Over 80 Snakes Caught! Meet the Winners of the 2020 Python Bowl

By: Discovery

Guardians of the Glades Star Mike “Python Cowboy” Kimmel is the 2020 Python Bowl Champion!

In 1992, almost 1,000 Burmese pythons escaped into the Florida Everglades. Today, their population has exploded to over 300,000. This invasive species is not only decimating the native wildlife populations in the Everglades, but they threaten the ecosystem of the entire Southeastern region of the United States.

More than 750 people from 20 states registered to participate in the 10-day competition. All who registered were required to pass a mandatory online training. The competitors were split into 3 categories: Pros, Rookies, and Active Service Members or Veterans.

Guardians of the Glades star Mike “Python Cowboy” Kimmel was crowned the 2020 Python Bowl champion after he removed eight invasive pythons from the wild! Former champion, Dusty “Wildman” Crum was unable to repeat, but he did earn a second-place prize in the heaviest python category.

Here are the full competition results:

Most Pythons

  • Pro grand prize winner Mike Kimmel won a TRACKER 570 Off Road ATV for removing eight pythons.
  • Rookie grand prize winner Kristian Hernandez won a TRACKER 570 Off Road ATV for removing six pythons.
  • Pro second prize winner Lindsey Floyd won $750 for removing six pythons.
  • Rookie second prize winner Ethan O’Neil won $750 for removing four pythons.
  • Active service member or veteran winner Barry Offenburger (U.S. Army) won $1,000 for removing three pythons.

Longest Python

  • Pro grand prize winner Tom Rahill won $2,000 for a 12-foot, 7.3-inch python.
  • Rookie grand prize winner Kristian Hernandez won $2,000 for an 11-foot, 6.5-inch python.
  • Pro second prize winner Amy Siewe won $750 for a 10-foot, 7-inch python.
  • Rookie second prize winner Dave Mucci won $750 for an 11-foot, .08-inch python.
  • Active service member or veteran winner Dave Mucci (U.S. Air Force) won $1,000 for an 11-foot, .08-inch python.

Heaviest Python

  • Pro grand prize winner Tom Rahill won $2,000 for a 62-pound python.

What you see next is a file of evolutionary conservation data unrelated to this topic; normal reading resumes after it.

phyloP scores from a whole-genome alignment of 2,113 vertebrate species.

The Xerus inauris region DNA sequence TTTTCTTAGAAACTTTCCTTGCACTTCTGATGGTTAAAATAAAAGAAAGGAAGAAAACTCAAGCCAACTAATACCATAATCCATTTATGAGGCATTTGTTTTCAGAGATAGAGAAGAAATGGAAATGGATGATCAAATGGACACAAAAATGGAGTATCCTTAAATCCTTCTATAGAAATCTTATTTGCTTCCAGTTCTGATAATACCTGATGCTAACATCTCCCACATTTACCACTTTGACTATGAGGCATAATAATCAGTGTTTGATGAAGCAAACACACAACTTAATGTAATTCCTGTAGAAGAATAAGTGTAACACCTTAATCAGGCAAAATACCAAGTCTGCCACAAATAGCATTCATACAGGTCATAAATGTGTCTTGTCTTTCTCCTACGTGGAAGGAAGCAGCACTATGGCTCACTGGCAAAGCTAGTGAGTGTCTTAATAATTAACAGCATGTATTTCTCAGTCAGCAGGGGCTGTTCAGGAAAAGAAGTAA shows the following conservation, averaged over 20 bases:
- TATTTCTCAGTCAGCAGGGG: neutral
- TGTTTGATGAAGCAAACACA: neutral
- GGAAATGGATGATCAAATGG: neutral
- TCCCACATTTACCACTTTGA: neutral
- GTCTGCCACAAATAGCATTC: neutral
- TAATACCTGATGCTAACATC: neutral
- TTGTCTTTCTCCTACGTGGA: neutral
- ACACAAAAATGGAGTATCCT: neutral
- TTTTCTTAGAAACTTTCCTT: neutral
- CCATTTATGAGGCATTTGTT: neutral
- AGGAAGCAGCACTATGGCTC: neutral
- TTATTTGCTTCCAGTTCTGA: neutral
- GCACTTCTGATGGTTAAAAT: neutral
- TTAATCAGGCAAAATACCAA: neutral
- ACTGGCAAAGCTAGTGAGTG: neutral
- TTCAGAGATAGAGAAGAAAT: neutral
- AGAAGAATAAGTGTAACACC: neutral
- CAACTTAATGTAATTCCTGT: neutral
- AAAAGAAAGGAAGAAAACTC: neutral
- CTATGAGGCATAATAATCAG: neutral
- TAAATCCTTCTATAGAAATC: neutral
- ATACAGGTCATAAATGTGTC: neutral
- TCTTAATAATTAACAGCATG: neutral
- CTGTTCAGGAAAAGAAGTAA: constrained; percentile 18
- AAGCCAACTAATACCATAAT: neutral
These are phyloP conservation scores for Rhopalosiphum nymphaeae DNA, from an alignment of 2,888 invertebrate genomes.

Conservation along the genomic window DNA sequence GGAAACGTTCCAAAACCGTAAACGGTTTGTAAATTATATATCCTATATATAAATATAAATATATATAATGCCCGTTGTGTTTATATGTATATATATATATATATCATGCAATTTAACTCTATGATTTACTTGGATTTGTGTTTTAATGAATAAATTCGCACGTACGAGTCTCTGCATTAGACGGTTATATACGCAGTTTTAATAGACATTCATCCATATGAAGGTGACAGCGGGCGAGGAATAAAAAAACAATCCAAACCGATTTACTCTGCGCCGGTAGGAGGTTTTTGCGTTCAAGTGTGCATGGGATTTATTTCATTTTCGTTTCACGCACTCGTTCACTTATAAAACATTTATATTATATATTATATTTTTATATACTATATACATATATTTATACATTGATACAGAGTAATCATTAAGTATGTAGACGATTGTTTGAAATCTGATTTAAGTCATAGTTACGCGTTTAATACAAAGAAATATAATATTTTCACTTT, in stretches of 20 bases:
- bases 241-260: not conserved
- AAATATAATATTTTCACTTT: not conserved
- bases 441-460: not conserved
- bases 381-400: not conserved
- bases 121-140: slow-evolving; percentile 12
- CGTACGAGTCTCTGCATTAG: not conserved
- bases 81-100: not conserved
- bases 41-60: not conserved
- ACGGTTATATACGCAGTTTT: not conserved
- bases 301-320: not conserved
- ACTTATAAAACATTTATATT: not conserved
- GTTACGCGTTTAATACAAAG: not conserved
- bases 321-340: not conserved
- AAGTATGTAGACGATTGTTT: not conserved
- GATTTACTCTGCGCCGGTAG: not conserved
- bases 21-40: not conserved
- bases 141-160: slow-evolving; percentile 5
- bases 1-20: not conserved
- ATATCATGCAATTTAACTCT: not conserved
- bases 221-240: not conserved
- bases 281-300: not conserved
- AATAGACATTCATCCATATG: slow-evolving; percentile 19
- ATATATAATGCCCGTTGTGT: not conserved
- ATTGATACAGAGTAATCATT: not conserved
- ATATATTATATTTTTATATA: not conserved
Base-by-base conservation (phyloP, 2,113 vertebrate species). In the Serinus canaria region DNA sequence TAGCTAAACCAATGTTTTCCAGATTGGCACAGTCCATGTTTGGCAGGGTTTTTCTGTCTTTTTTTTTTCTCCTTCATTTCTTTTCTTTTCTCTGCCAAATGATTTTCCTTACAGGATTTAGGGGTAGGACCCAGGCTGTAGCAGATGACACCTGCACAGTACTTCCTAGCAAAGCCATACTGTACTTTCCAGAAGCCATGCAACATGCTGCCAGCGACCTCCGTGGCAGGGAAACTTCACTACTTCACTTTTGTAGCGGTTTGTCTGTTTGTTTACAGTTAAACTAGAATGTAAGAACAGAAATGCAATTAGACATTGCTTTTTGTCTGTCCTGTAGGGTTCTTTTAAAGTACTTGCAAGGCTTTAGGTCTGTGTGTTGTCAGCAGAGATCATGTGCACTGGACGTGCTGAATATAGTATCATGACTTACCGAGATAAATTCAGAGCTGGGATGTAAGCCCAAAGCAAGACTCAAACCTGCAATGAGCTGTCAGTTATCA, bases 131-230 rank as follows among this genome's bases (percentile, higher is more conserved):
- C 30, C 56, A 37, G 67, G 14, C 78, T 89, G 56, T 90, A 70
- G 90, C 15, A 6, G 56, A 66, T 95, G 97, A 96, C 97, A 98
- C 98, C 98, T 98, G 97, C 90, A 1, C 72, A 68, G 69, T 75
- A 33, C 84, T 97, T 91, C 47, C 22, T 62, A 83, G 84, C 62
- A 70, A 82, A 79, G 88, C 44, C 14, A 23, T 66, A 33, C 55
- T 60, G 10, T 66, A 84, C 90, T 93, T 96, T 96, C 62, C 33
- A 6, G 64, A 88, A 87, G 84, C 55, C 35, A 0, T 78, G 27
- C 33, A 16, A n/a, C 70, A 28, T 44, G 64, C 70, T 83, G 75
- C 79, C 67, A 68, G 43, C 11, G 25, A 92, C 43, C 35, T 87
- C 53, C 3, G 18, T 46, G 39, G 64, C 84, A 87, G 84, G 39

• Rookie grand prize winner Dave Mucci won $2,000 for a 49.4-pound python.
  • Pro second prize winner Dustin Crum won $750 for a 35.9-pound python.
  • Rookie second prize winner Kristian Hernandez won $750 for a 48.1-pound python.
  • Active service member or veteran winner Dave Mucci
    (U.S. Air Force) won $1,000 for a 49.4-pound python.

Watch Mike “Python Cowboy” Kimmel’s road to glory at Discovery.com/PythonBowl

Next Up

The “Lungs of Our Planet” are Under Threat

World Rainforest Day is June 22, bringing awareness and action to save these precious ecosystems. But if the current rate of deforestation continues, will there be any rainforests in 100 years?

Wombats: The Furry Heroes of the Australian Wildfires

Wombats dug craters which tapped into deep-flowing water, providing vital resources to fauna and fellow animals.

Earthworms Aren't as Good for the Soil as You Think

Are worms really an invasive pest outside of the garden?

The Hallucinogenic Angel's Trumpet Plant Is Beautiful and Deadly

This beautiful, bell-shaped flower ready to send you straight to the hospital.

Bei Bei Says Bye Bye - National Zoo’s Giant Panda Prepares for Move to China

After four years of delighting individuals and families in the United States, giant panda Bei Bei is ready to bid farewell and embark on the next stage of his life in China.

Sperm Whales Are Loud Enough to Burst Your Eardrums

The world's loudest animal happens to live in the ocean.

The Stegosaurus Was An Ancient Relic To The T. Rex

These two popular dinosaurs never crossed paths.

Big Sur Condors, A Conservation Comeback Story

Condors once ranged from Baja California all the way to British Columbia. But, in 1987, the last wild California condor was taken into captivity in order to preserve the species. Now, thanks to a breeding program in central California, the condors are finally returning to their natural habitat in Big Sur.

These Bee Chicas Are Colorado’s Local Heroes

Last year, US beekeepers lost almost 40% of their bee colonies. Four women banded together to help the bee population flourish in Colorado.

If Cicadas Come Out Once Every 17 Years, Why Do You See Them Every Summer?

These mysterious insects have one of the strangest life cycles in the natural world.